Tom Pittman's WebLog

(or something like that)




2008 October 27 -- Thinker/Feeler Distinction

Over the last seven years, I have been slowly coming to the realization that the churches in America are run by and for the exclusive benefit of MBTI Feelers, which I am not. As a result of this growing awareness, I have numerous postings and essays dealing with the problem (some of them linked below).

From time to time I get responses to my postings. Two are most common, both from Feelers, sometimes both from the same person. Thinkers mostly do not respond, I suspect because my web site is openly Christian and Thinkers know they are not welcome among Christians. The one exception came from an anonymous student at a Christian college who did not want to be identified. I can't say I blame him. Some people also assume incorrectly that Feelers have emotions and Thinkers are smart. That's just ignorance of what the distinction is all about.

One Feeler response is to treat my reference to Feelers as derisive. That would be inaccurate. God did not make me a Feeler. God also did not make me a musician nor an athlete. Those are noble things to do; I'm just no good at them. Just because I'm not one does not mean I look down on them. However, the economic and political culture we live in, and the very nature of Feeler values, makes the label "Feeler" seem disaffirming to Feelers, as explained in my study of the differences. Feelers tend to discover disaffirmation, even when none is intended.

The other common response is to deny the Thinker-Feeler distinction, perhaps claiming it's a gray scale with people somewhere in the middle, or else to claim to be "objectively tested" as Thinker while demonstrating the values of a Feeler. Since these values determine the outcome of decisions where Truth and Justice are in conflict with Relationships and affirmation, it's pretty hard to be somewhere in the middle. Either your decision favors Truth, or it preserves Relationship. If there is a middle ground, then the value is not being exercised.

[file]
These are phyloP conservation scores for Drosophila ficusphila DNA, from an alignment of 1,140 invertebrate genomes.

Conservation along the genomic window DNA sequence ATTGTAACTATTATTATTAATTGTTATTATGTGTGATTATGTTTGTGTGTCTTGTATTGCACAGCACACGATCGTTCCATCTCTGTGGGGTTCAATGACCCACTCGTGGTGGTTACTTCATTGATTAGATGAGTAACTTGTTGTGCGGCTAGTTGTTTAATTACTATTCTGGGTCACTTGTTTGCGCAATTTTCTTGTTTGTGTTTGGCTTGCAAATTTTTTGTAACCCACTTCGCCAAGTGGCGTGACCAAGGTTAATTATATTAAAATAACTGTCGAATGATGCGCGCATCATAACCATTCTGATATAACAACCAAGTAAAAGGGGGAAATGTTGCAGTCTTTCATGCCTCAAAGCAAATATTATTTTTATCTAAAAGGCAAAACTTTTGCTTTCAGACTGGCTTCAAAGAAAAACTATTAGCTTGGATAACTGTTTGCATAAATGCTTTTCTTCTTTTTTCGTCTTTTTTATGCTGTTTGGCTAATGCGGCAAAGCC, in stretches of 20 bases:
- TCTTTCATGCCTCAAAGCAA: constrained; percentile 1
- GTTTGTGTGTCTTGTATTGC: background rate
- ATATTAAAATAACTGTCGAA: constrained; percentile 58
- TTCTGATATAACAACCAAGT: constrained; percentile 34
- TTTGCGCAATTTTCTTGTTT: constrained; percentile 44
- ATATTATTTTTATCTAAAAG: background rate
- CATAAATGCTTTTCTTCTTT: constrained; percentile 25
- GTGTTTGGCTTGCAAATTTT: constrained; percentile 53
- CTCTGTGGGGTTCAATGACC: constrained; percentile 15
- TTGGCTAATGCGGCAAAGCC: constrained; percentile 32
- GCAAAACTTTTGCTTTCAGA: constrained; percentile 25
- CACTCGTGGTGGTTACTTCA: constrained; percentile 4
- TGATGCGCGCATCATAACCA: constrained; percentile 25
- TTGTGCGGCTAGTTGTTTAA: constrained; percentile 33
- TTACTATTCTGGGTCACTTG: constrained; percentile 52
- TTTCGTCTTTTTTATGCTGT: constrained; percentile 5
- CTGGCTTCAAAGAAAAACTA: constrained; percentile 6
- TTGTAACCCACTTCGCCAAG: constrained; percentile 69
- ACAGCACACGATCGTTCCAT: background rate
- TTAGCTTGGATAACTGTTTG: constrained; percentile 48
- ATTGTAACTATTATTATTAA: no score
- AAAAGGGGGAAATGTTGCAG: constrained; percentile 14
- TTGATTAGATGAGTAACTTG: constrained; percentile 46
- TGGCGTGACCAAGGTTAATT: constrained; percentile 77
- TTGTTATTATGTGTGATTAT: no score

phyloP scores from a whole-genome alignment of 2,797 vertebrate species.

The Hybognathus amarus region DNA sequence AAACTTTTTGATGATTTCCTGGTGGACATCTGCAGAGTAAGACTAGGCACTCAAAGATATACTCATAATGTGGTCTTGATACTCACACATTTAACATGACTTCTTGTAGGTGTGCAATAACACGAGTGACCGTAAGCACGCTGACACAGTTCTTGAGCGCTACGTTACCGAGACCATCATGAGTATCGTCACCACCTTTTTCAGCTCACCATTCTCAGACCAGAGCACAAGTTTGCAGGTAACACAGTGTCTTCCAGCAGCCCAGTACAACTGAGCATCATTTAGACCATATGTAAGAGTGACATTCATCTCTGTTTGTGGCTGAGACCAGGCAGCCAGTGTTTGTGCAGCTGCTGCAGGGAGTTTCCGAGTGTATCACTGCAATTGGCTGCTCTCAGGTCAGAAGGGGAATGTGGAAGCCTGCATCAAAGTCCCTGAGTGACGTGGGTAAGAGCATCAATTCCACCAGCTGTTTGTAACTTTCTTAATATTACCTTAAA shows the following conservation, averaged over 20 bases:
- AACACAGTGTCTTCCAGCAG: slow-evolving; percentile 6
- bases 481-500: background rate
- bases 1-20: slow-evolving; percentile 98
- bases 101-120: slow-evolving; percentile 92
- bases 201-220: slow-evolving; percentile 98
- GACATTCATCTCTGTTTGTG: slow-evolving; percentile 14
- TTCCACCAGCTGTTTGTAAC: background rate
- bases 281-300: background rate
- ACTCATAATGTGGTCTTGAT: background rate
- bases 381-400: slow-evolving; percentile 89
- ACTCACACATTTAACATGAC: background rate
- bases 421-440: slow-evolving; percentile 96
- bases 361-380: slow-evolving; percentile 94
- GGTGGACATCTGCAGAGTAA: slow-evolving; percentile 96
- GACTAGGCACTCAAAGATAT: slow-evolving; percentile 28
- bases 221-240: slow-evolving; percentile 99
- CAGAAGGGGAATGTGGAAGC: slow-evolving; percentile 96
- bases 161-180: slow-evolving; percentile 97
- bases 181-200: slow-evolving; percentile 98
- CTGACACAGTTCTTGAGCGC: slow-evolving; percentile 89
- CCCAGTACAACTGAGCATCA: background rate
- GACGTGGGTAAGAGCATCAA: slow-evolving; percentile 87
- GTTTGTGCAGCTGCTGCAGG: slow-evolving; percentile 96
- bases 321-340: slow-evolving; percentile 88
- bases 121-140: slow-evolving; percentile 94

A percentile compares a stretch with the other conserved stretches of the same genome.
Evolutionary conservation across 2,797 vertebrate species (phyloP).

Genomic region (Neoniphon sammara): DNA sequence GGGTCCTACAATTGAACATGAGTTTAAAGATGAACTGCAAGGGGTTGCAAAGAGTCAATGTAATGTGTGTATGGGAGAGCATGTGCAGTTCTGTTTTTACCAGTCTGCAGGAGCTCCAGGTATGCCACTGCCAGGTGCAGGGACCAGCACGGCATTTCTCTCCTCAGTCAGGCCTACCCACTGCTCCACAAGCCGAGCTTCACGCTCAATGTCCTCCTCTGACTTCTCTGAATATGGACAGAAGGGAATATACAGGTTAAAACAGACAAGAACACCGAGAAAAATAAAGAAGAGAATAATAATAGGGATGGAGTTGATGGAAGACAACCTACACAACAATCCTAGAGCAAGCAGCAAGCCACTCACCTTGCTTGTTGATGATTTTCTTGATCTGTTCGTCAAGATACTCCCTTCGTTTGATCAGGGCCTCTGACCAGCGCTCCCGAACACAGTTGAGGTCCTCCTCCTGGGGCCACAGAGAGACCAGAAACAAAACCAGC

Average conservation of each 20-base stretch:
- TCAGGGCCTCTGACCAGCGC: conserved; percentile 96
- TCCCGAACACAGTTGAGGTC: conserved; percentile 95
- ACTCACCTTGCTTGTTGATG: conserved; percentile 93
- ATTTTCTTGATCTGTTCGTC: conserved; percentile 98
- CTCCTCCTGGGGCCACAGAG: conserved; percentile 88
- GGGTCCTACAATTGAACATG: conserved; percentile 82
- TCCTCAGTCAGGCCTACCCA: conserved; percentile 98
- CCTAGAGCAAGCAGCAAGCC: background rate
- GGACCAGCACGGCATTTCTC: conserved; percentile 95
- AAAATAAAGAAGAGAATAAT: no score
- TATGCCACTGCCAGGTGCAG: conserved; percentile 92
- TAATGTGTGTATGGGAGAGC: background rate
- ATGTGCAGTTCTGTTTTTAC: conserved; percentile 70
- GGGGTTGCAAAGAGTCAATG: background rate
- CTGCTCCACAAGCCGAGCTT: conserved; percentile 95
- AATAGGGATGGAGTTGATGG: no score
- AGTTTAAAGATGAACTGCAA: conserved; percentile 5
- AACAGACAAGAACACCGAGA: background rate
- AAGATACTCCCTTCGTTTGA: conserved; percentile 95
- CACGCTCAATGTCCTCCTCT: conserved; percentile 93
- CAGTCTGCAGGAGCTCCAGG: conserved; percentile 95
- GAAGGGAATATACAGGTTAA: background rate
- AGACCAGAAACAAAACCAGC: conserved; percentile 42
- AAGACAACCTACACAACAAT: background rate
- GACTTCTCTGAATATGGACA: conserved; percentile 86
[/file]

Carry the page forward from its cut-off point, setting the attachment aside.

October is Clergy Appreciation Month. At the chuch I attend they decided to show their appreciation for the pastor's services by cancelling one of the services and replacing with a potluck. If that makes sense to you, you are smarter than I am, but this is the same church that cancelled church on Christmas day. Whatever. Anyway, they wanted this to be a surprise, which is pretty hard when the pastor considers himself responsible for running the church. I overheard one of the leading church ladies tell somebody "I lied a lot." She didn't seem very remorseful. Why? The surprise was deemed to be affirmational, and her values made that more important to her than telling the truth. Even in church.

That same evening I was rather less resourceful at concealing the surprise from the associate pastor. I think that is because perpetrating a surprise is by nature a form of deception, and I value truth. I wasn't trying to mess up their surprise, and I later went to him to apologize for my gaffe. His response was rather astonishing: without actually saying something untrue, he clearly tried to deceive me into thinking I had failed to spoil the surprise for him. This is a pastor! He is highly respected for his intellect. Yet here in a church context, his value system supported affirmation over truth. I didn't need affirmation -- at least not that kind. I screwed up, and I was apologizing. Forgiveness would have been sufficient, but most people do not understand Biblical forgiveness. So we get affirmation instead. The Feeler value, pure and simple.

Did you ever notice that in the Original Sin, Adam chose a Feeler value (relationship with Eve) over a Thinker value (the truth of the Commandment not to eat)? Eve was deceived [1Tim.2:14] but Adam chose.

Links:

The arguments (For and) Against Relationshipism
Relationships, concluding that people mean "affirmation" by that word
Faith Is Doing (Religion), Not Relationship
God of Truth, a draft of what might eventually become a book
Men Are from Mars, a list of specific Thinker/Feeler differences
The bottom of my home page, a challenge to do something about it
Getting Men into the Church through Apologetics, what one church is doing about it
Thinker/Feeler Distinction (October 27 blog post, you are here)
Complete Blog Index
Itty Bitty Computers home page